So, it's not just rational inconsistency per se that drives people into the "upper story" of irrational escape, it can also be a theoretically consistent world view, which is impossible to live out. Now, when I'm saying that it is impossible to live out, i.e. the world view is inviable, I don't just mean that it's really, really hard. When I've brought up this point at other times, some students have responded by asking whether on that criterion Christianity isn't also inviable because, supposedly, it's impossible for anyone to live a perfect Christian life. But that's not the same thing. Theoretically, someone could do just that. It's logically possible. But nobody can live their lives according to such principles as that nothing exists, there is no truth, the consequences of actions do not matter, etc.
So, then, though not as clear-cut as, say, a pure materialism, an ateleological universe is also impossible to maintain. Now, keep in mind that I don't have to know everything about a subject in order to have knowledge about something on that subject. If you ask the question, "Okay, so then, what's the purpose of the universe?" we're running way ahead of the investigation. It would be much better here to say that the universe exhibits "puposiveness" or "teleology," than to say that "it has a purpose" because the fomer expressions speak to the parts as well as the whole, while the latter requires more of a framework than might be accessible at that point.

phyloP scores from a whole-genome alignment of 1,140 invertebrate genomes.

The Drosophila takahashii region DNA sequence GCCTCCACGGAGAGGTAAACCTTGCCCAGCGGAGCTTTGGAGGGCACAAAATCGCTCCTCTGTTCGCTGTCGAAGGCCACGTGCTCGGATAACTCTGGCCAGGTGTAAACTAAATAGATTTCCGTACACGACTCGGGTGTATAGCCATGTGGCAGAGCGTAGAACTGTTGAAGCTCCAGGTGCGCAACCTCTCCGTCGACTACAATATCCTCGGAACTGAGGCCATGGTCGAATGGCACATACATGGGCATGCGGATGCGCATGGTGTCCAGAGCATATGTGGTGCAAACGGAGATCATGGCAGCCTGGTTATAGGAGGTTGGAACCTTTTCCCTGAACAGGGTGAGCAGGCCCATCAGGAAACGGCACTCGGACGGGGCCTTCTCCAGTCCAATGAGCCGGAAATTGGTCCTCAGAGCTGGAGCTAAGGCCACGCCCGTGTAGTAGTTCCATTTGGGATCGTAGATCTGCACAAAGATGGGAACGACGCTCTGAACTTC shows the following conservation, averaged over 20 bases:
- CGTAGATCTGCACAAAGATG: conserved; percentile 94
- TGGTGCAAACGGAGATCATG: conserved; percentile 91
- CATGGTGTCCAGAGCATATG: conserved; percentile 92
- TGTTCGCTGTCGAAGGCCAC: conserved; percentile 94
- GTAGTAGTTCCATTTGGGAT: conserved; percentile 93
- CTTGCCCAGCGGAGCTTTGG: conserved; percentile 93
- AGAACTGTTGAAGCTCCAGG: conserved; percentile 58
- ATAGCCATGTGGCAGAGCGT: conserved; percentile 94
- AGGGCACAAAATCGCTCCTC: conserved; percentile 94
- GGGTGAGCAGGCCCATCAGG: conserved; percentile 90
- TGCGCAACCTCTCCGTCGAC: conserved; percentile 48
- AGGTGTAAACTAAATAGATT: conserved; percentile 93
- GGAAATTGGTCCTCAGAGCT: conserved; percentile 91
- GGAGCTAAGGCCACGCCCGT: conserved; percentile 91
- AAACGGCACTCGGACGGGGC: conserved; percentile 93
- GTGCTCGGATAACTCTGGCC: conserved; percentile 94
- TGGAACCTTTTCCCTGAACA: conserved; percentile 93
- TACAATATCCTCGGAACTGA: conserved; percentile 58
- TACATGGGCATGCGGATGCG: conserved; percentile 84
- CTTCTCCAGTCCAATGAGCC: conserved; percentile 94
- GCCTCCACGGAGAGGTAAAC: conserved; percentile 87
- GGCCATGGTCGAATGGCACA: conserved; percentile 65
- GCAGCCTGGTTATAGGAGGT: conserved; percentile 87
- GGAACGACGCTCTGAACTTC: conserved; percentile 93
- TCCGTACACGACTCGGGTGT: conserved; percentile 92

Now, I'm tempted to go the Thomist route and provide a metaphysical justification for my assertions, but let's try the Schaefferian route and imagine a dialog that might be in his spirit. I couldn't claim that this is how Schaeffer would respond, and I'm not attributing this imaginary dialog to him, but I hope I'm catching the essence of the first part of his methodology, which he has labeled as "blowing the roof off." I'll put myself into the role of the Christian and take all the blame for deficiencies. So, Win (W) and a student (S) have reached a crucial point in a rather intense discussion.
W: "So, you're saying that there is no order behind our lives. Then tell me: Why are you here and not somewhere else?"
S: "There's no reason. It just happened to come about by chance."
W: "Ah, so you just materialized here a moment ago."
S: "No, you know I didn't. I walked here. You saw me come in."
W: "That's right. I did. But your walking in here was just the result of chance?"